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What Did HB1 Do?

On Monday, April 19, 2021, Gov. DeSantis signed a controversial anti-peaceful-protest bill into law, HB1.

People marching on a bridge holding up Black Lives Matter signs with names of victims

Take Measures to Protect Yourself:

  • Stay away from cars, and do not block traffic
  • If counter-protesters arrive, do not engage with them, and remain peaceful
  • If any person threatens violence or becomes violent, regardless of whether you are involved, immediately retreat to avoid being unlawfully arrested
  • Do not engage with police, and if police threaten arrest or other use of force if crowds do not disperse, retreat to avoid being unlawfully arrested
Here’s what the law does:

Many of the bill’s provisions are applicable when a gathering is deemed a “riot.” Law enforcement is given broad discretion in applying these laws. The law’s definition of riot is full of ambiguity. The law states:

A person commits a riot if he or she willfully participates in a violent public disturbance involving an assembly of three or more persons, acting with a common intent to assist
each other in violent and disorderly conduct, resulting in:

(a) Injury to another person;

(b) Damage to property; or

(c) Imminent danger of injury to another person or damage to property.

Therefore, it is unclear:

  • Whether the person needs to act with a common intent to commit violence or disorderly conduct with the group of three.
  • Whether the person needs to be violent, or if it is enough that a gathering is violent.
  • Whether the person’s actions need to result in injuries, property damage, or imminent danger of such, or if it is enough that the conduct of the group of three does.

Because the law is unclear in these respects, we are concerned that law enforcement may adopt the broadest possible interpretation and thus interpret their authority to arrest individuals extremely broadly.

Once a gathering is deemed a riot, it can be deemed an aggravated riot, carrying up to 15 years’ imprisonment, if:

  • There are a total of 26 people involved.
  • The person causes great bodily harm to someone not participating.
  • The person causes more than $5,000 in property damage.
  • The person displays, uses, or threatens to use, a deadly weapon.
  • The person, by force, or threat of force, endangers the safe movement of a vehicle on a public street, highway, or road.

Once something is deemed a riot, no bail is allowed until first appearance (within 24 hours of arrest) and penalties are enhanced for:

  • Assault and Aggravated Assault
  • Battery and Aggravated Battery
  • Mob Intimidation
  • Battery on a Law Enforcement Officer
  • Burglary
  • Theft
  • Unlawful Assembly

Even if something is not deemed a riot, it could be deemed mob intimidation, which carries a penalty of up to a year in jail:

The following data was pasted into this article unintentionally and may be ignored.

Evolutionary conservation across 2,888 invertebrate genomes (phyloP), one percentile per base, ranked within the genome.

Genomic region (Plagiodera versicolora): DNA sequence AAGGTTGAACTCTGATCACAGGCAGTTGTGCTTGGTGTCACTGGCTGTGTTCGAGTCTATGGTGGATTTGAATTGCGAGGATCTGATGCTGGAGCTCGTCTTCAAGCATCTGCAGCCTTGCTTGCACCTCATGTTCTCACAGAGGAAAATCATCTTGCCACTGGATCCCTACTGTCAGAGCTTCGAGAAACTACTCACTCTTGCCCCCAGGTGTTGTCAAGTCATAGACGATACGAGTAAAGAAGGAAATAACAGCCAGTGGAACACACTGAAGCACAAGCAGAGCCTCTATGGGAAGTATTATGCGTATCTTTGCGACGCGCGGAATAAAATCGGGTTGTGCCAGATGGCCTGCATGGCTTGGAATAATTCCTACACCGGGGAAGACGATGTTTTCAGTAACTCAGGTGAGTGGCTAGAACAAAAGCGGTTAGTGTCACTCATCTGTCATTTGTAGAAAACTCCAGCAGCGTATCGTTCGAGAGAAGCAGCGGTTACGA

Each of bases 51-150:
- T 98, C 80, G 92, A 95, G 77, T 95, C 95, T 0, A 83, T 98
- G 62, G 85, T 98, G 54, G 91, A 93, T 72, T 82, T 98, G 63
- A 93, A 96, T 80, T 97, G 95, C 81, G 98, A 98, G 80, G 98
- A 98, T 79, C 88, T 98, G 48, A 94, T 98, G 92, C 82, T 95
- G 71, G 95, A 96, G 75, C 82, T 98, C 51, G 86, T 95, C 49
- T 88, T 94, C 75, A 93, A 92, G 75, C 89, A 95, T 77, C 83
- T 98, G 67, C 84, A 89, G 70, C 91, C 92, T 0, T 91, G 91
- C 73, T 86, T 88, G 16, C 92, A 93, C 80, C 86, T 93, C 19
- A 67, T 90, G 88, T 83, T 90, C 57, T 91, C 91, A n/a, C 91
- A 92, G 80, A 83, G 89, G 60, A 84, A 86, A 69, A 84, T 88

It is unlawful for a person, assembled with two or more other persons and acting with a common intent, to use force or threaten to use imminent force, to compel or induce, or attempt to compel or induce, another person to do or refrain from doing any act or to assume, abandon, or maintain a particular viewpoint against his or her will.

There is no definition of “force” or “threaten to use imminent force,” and we expect that law enforcement will interpret this very broadly.

Publishing someone’s information online can now amount to a first-degree misdemeanor called “Cyberintimidation by publication”:

It is unlawful for a person to electronically publish another person’s personal identification information with the intent to, or with the intent that a third party will use the information to:

(a) Incite violence or commit a crime against the person; or

(b) Threaten or harass the person, placing such person in reasonable fear of bodily harm.

The law now provides special protection to monuments, memorials, and “historic” objects. The terms “memorial” and “historic property” are very broad. Damages of more than $200 are penalized as a third-degree felony, punishable by up to 5 years in prison. Destruction or pulling down such an object is a second-degree felony, punishable by up to 15 years in prison.

 

The law provides an affirmative defense in civil actions for personal injury, wrongful death, or property damage if the person harmed is shown to be a “participant acting in furtherance of a riot” by either conviction or a preponderance of the evidence.

What this means is that if a person is harmed at a gathering and sues the person who harmed them, the person they sue can claim they should not be held responsible because the injured person was rioting. The person sued would then have to show it was more likely than not (however slightly) that the injured person was rioting. If they succeeded, the person who caused the harm would not have to pay any damages even if it was clear they intentionally harmed the protester.

The law gives the Governor veto power over police budgets:

  • If a city reduces the police department’s budget, for any reason, a member of its governing body (like the city council) or the local state attorney can appeal to the Governor. The Governor and Cabinet can then review the budget and amend or modify the budget as to each item within the operating budget of the police department.

The law exposes local governments to unlimited damages liability after any gathering deemed a riot:

  • The law establishes that municipalities have a duty to “allow [law enforcement] to respond appropriately to protect persons and property during a riot or an unlawful assembly based on the availability of adequate equipment to its [law enforcement officers and relevant law].” If the municipality breaches this duty, it is civilly liable for any damages proximately caused by the breach. The usual caps on damages do not apply.